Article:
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Hello, is there a way to do redirection for GET/POST requests with ring? Like I want to be able to temporarily preserve backwards compatibility such that GET/POST to /_crux/query to become GET/POST in /_xtdb/query . I know there is ring.util.response/redirect that doesn't seem to help for when it is a query. And I quite seem to get the handler needed unless I am to modify the library


{:status 302 :headers {"Location" "/_xtdb/query"}}


Thanks! That pointed me to the right direction. Trying to figure out the body now

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Actually. After tinkering with it, I think in this method I still need to have the handler fn


(ring.util.response/redirect "/_xtdb/query) was just producing {:status 302 :headers {"Location" "/_xtdb/query" :body ""}} which isn't surprising i guess that's how ring works


HTTP 307 is a, but wouldn't help if clients don't handle it. How about just hooking up _xtdb/query's handler to the _crux/query route, or calling the former from the latter's handler? I.e. accept the request and handle the backwards compatibility server-side.


Honest question: We tend to prefer requiring stuff with :as over using :refer or use. Why?


To easily know where a function is coming from. This is why I like using import * as _ for lodash, so I know exactly where a function lives just by looking at its use

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@U04V5VAUN it makes reading code without using an IDE or having 20 tabs open so much easier

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Alex Miller (Clojure team)13:03:07

both remove context from the function at the point of use

Alex Miller (Clojure team)13:03:21

if you just see foo ,you have no indication of whether that's in the current namespace or from elsewhere (and with use, you really need some level of static analysis to even tell where it came from). with refer you at least have a list at the top of your file

Alex Miller (Clojure team)13:03:24

for functions/macros acting as syntax, this removal of context can actually be a feature (like refer'ing >! from core.async or a defwhatever macro)


Namespace prefixes aide me in both reading and writing code. Knowing where a function comes from at a glance is so nice. I really miss this every time i take another stab at using a scheme or other lisp. For writing, the prefix helps for autocomplete so much. And I just recently felt the pain of use when a var with the same name was in both namespaces. I copied a var from the test ns and put it into the main namespace, and then later went into the test namespace. Since it used :refer :all on the original namespace, I had a collision of var names. Super annoying. And this pitfall exists everywhere you use use. Changing one namespace could break consumers anywhere. It is a nightmare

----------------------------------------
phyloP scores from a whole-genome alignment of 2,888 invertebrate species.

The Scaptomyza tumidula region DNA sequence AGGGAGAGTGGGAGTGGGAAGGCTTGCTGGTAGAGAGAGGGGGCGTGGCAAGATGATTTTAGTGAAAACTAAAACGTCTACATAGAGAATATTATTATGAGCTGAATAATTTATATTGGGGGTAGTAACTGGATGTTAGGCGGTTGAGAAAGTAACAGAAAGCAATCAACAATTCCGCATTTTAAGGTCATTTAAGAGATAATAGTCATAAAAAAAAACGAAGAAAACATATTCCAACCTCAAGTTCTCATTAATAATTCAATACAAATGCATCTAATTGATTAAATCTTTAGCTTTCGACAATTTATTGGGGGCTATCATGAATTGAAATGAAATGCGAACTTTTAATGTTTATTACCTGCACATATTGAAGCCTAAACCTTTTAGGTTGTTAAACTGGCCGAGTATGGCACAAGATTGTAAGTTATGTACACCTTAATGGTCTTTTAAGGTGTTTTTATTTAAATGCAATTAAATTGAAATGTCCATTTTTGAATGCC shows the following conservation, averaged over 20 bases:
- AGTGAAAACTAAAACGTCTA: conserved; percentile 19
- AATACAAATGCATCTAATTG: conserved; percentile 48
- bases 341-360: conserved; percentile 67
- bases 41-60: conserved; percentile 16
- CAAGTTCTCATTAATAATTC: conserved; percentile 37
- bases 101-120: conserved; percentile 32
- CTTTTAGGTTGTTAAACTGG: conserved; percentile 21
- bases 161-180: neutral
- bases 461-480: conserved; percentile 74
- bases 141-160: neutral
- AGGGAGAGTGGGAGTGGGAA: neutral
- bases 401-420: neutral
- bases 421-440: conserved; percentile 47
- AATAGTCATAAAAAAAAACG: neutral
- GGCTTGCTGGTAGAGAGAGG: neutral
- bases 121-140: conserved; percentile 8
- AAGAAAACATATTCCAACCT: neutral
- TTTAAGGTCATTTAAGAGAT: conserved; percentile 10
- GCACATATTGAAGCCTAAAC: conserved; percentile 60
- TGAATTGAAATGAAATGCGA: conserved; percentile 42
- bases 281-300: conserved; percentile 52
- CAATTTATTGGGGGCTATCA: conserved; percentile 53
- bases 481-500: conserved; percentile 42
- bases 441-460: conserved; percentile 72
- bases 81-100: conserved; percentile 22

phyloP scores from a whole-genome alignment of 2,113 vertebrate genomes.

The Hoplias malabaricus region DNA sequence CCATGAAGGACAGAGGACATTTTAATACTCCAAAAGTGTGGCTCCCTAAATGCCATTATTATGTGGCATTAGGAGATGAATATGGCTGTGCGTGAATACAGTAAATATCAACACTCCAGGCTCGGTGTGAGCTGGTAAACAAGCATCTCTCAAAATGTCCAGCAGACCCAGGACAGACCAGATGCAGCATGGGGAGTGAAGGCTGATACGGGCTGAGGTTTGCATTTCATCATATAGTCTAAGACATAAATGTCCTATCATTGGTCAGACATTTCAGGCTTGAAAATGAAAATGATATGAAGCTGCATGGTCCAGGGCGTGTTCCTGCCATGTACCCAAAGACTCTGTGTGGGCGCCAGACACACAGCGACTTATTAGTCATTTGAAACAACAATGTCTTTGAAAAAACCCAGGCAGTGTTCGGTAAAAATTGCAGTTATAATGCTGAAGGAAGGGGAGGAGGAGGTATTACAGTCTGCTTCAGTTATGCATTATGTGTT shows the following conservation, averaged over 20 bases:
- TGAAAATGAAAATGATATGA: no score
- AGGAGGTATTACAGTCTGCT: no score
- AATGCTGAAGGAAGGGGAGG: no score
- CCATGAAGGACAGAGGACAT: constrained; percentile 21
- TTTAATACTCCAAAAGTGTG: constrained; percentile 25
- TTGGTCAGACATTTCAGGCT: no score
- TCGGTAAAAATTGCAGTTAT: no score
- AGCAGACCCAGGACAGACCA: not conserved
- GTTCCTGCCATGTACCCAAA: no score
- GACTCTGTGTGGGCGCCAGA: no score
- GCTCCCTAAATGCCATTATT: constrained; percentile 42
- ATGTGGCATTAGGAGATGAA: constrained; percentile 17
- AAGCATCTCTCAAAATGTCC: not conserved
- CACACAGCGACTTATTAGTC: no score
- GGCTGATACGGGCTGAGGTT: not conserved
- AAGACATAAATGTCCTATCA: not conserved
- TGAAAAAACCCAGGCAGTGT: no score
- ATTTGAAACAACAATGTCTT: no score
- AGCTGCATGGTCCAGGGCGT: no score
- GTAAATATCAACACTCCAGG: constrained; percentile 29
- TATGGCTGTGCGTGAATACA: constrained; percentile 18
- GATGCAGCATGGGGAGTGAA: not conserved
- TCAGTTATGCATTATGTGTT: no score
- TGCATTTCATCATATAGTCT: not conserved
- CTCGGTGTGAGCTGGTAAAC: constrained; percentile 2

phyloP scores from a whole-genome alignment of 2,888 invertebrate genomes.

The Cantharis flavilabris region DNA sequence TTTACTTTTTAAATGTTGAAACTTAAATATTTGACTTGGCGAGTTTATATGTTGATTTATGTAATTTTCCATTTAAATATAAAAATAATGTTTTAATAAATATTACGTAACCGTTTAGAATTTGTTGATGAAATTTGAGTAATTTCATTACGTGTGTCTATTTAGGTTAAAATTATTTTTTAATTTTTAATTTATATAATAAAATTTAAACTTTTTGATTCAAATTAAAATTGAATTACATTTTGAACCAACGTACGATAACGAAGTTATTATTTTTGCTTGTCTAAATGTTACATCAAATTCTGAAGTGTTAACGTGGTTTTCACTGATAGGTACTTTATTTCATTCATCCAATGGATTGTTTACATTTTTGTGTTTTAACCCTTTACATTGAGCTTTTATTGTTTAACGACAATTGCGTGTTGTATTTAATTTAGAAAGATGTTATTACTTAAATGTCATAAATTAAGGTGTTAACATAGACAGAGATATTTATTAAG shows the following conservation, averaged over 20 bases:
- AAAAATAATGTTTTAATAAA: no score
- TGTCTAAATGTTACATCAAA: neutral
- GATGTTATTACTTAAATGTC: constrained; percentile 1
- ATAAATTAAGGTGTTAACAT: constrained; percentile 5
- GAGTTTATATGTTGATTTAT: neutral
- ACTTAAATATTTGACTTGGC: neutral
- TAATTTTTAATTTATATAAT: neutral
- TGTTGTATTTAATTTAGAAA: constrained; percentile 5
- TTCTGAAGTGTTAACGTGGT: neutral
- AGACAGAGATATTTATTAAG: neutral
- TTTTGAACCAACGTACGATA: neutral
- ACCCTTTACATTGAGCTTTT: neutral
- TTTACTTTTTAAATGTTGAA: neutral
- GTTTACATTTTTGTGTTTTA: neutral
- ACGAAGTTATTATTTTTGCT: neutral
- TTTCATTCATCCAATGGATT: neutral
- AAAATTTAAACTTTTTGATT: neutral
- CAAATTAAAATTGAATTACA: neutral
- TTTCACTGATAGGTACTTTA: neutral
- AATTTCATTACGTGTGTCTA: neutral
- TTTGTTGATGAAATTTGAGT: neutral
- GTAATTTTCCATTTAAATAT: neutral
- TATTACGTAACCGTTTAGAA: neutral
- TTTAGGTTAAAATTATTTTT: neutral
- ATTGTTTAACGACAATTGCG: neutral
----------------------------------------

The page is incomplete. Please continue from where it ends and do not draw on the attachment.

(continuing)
(I think that macro as syntax heuristic is really tasteful. Gonna incorporate that)

Alex Miller (Clojure team)14:03:03

a little bit goes a long way :)


I never get dogmatic in my style. And its a good rule of thumb for how to decide when to use refer. So thanks 🙂


use CMD-Shift-Enter to post a snippet


that’s an enormous block of text and I think you are asking for help making javascript code, which we aren’t really experts at here.


Interesting discussion about identifying special forms in editor for highlighting, #{let fn letfn loop} all report :special-form true in their metadata despite not being special forms and not being in (clojure.lang.Compiler/specials).

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if it has metadata it isn't technically a special form


special forms have no vars to hang metadata on


macros and special forms behave differently in regard to shadowing


agree. so it sounds like anything reporting to be :special-form is lying almost by definition


special forms basically define an interface between the language and the compiler and it is not surprising that you might want some kind of facade over that, and macros are an attractive way to implement that facade


but yeah, you cannot substitute a macro for a special form and have it work the same in all situations


and you cannot really hide the "real" special forms anyway


yeah. i think this is just for syntax highlighting. and someone pointed out some things were both a macro and a special form which caused a double take leading us here


i don’t believe any of this is semantic and just started with thrown being highlighted as a macro.


it is a whole thing and a half


"special form" is not some much of a prescriptively defined notion, but something that just kind of arises out of writing a lisp with macros, the macros have to bottom out at some base language, and that base language needs to be understood by eval

Sam Ritchie18:03:33

Hey all; does anyone know how I can set a namespace, if I am calling into the clojure compiler from java? I am trying

Compiler.eval (RT.readString ("(in-ns 'user)"));
and seeing
Exception in thread "main" java.lang.IllegalStateException: Can't change/establish root binding of: *ns* with set


Don't remember all the details, but it requires some wiring around it:


my vague notion here is that *ns* is something that's designed to be part of a REPL context, and Compiler.eval is lower level, and doesn't have the kind of state tracking / session that a REPL provides and `*ns* is useful in

Sam Ritchie18:03:03

this came up because java was trying to call some clojure that, internally, ran (eval '(clojure.core/+ 2 3)), and threw a

Caused by: java.lang.RuntimeException: No such var: clojure.core/+